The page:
by Todd C. Killebrew, N.D.
Every year the Environmental Working Group (EWG) releases a report that lists the top 12 most pesticide-contaminated (the Dirty Dozen™) and the 15 least pesticide-contaminated foods (the Clean 15™). My family and I largely use these lists to determine which foods to buy and which ones to not buy organic. The report analyzes data on the amount and types of pesticide residue found in 48 varieties of fruits and vegetables. Typically about 65 percent of all produce samples test positive for at least one pesticide.
The Dirty Dozen™
Produce you should buy organic, fruits and vegetables with the most pesticide content:
- Sweet bell peppers
- Cherry tomatoes
- Snap peas (imported)
For the last three years, the EWG has also included two additions to the list which contain traces of some of the more dangerous pesticides. Most recently leafy greens (kale and collard greens) and hot peppers made the extended list.
You may ask, what if I properly wash the produce before eating it? Nearly all of the data used in compiling the Dirty Dozen list took washing into account. For example, apples were washed and bananas peeled before testing.
Highlights from the report include:
- A single grape and sweet bell pepper sample contained 15 different pesticides.
- Every sample of imported nectarines and 99% of all apples, 98% of peaches and 97% of nectarines tested positive for at least one pesticide
- Samples of cherry tomatoes, nectarines, peaches, imported snap peas and strawberries showed 13 different pesticides each.
- The average potato had more pesticides by weight than any other food.
The Clean 15™
Produce you can avoid buying organic, fruits and vegetables with the least pesticide content:
- Sweet corn
- Sweet peas (frozen)
- Cantaloupe (domestic)
- Sweet potatoes
Highlights from the report include:
- Avocados were the cleanest of all produce tested with only 1 percent of avocado samples showing any detectable pesticides.
- 89 percent of pineapples, 82 percent of kiwi, 80 percent of papayas, 88 percent of mango and 61 percent of cantaloupe had no residues.
- Detecting multiple pesticide residues is extremely rare on Clean Fifteen vegetables. Only 5.5 percent of Clean Fifteen samples had two or more pesticides.
Is Organic Food “Healthier” Simply Because It Is Organic?
Organic food has not been shown to be healthier just by virtue of being organic. It does not necessarily have higher nutritional value as measured by the amount of vitamins, minerals and other nutrients. In fact, a meta-analysis by Stanford University in 2012 analyzed 237 papers that compared the benefits of eating organic vs conventionally grown food and found no difference in nutrient levels between the two.
However when you do choose to eat organic you are more likely to avoid potentially toxic pesticides and herbicides used by conventional produce growers, many of which have been linked with a host of health issues. For example, multiple studies have shown a correlation with lower IQ, slowed mental development and increased ADHD-like behavior in children whose mothers had the highest level of pesticide exposure while pregnant.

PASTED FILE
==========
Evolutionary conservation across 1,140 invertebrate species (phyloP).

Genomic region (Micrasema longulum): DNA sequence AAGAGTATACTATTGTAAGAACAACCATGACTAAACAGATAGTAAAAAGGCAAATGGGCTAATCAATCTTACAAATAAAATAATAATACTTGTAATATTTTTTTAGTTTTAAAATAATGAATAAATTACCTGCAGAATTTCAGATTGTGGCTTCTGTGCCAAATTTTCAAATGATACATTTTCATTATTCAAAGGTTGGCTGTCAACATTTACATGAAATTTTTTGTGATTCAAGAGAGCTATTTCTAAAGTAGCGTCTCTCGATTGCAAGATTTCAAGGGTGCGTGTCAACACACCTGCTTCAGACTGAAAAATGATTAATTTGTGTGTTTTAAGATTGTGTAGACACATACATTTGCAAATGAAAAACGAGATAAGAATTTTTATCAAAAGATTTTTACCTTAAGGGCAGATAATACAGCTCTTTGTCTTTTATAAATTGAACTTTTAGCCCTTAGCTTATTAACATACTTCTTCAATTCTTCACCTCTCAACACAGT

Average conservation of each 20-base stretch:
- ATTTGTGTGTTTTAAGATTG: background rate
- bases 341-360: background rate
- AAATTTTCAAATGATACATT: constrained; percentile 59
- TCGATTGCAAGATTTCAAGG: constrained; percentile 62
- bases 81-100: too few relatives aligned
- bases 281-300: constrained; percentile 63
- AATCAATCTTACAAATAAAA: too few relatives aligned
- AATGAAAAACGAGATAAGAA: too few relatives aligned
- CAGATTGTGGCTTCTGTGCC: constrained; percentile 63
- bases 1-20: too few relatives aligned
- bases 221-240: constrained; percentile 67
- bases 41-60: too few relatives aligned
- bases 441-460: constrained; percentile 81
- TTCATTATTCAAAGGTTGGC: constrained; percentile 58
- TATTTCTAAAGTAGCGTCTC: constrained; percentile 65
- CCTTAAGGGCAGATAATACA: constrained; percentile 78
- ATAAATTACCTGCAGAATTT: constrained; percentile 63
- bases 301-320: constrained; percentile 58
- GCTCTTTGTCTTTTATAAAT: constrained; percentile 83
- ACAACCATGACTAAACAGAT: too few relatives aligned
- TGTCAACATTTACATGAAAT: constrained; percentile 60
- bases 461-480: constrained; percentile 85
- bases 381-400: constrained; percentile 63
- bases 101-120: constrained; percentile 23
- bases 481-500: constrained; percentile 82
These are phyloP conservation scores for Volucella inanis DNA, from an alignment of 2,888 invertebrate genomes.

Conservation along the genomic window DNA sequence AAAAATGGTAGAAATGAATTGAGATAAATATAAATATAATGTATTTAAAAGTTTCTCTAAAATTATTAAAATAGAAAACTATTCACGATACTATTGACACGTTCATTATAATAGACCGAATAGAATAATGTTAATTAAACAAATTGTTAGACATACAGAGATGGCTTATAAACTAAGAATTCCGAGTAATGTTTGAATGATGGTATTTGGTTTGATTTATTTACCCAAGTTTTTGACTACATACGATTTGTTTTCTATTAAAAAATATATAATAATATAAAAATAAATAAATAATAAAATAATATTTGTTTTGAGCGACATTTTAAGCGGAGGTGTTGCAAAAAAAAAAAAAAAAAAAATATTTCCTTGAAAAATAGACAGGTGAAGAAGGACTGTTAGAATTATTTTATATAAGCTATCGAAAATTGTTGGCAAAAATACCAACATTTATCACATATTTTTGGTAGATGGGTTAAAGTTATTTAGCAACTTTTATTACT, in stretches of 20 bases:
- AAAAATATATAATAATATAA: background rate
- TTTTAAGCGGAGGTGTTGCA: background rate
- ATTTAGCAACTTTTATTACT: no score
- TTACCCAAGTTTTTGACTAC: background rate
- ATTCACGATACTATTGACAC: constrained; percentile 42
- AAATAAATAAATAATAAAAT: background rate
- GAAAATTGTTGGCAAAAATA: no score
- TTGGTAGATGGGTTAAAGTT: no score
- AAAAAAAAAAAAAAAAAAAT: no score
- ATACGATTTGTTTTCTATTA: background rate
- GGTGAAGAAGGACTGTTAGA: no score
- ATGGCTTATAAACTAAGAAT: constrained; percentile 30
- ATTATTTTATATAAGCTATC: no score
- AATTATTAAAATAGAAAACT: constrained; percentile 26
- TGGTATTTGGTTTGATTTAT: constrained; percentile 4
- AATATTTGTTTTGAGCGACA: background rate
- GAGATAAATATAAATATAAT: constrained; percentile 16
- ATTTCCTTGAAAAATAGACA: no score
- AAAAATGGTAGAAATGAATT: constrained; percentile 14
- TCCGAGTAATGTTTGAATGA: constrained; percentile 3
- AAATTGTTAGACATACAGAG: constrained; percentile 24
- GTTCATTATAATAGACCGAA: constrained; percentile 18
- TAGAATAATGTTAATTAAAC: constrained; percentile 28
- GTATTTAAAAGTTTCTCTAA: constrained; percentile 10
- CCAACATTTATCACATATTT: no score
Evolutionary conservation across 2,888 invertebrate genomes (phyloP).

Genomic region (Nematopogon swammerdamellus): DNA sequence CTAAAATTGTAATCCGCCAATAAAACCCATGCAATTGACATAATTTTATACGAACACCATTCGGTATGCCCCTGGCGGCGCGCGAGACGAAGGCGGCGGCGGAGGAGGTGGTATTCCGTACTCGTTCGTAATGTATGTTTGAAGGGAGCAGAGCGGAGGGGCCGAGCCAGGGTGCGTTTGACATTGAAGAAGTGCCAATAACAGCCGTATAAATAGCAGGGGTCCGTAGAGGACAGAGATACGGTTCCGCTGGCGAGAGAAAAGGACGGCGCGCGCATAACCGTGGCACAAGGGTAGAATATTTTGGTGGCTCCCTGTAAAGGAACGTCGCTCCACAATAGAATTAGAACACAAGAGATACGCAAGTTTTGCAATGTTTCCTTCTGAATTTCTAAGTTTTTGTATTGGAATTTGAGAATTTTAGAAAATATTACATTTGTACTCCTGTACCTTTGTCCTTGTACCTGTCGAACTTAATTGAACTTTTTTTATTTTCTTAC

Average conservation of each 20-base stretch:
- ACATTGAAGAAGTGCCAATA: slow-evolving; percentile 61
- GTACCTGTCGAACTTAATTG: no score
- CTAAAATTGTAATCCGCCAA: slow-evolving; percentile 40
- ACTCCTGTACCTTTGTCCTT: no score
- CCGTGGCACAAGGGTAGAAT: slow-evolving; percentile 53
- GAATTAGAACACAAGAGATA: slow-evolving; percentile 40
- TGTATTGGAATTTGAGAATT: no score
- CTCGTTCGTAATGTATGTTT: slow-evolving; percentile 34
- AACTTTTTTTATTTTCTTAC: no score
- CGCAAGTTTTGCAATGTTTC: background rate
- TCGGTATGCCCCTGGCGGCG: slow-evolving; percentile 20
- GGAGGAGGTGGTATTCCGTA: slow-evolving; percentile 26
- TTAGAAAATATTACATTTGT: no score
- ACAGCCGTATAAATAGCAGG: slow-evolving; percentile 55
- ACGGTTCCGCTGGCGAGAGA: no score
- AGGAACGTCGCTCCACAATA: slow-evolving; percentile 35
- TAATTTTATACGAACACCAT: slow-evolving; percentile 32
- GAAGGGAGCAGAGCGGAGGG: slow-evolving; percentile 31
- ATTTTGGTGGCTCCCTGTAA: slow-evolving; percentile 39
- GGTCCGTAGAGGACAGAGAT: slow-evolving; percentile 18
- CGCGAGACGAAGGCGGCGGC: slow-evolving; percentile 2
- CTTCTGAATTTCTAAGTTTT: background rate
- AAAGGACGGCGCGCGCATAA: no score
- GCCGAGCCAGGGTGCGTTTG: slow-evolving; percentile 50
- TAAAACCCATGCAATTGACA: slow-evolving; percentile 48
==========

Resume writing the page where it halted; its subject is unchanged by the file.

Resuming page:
What Does “Organic” Mean and What Does It Not Mean?
Any product labeled as 100% organic as per the USDA is guaranteed to be free of antibiotics, growth hormones, is grown without the use of “synthetic” fertilizers, pesticides or sewage components, has not been irradiated and does not contain genetically modified organisms (GMO).
What it does not guarantee is the absence of “natural” herbicides or pesticides. In fact, per the laws in most states, organic farmers are allowed to use a wide variety of chemical sprays and powders on their crops as long as the pesticides used are derived from natural sources and not synthetically produced.
This can be misleading as some “natural” pesticides can be quite toxic. In fact, some natural/organic pesticides are just as toxic as their synthetic counterparts. You may be wondering what is the point of eating organic? A recent meta-analysis did show that organically grown food does generally have lower levels of pesticides than does conventionally grown, so you are still limiting your pesticide exposure more than you would otherwise.
The only way to absolutely certain of the quality of your food is to know exactly where your food comes from as growing practices can vary greatly from farm to farm. This reinforces the value of buying locally produced food. That may sound like a daunting or impossible task, but with the proliferation of farmer’s markets in recent years, getting to know the local producers has become easier than ever. And of course you can grow some of your own produce, whether you have a large garden or just enough space for a few containers.
Bottom line: For pesticide content it’s unnecessary to purchase all of your produce organic. Just focus on the Dirty Dozen™ and save your money on the rest. And importantly, purchase all produce from sources you know and trust.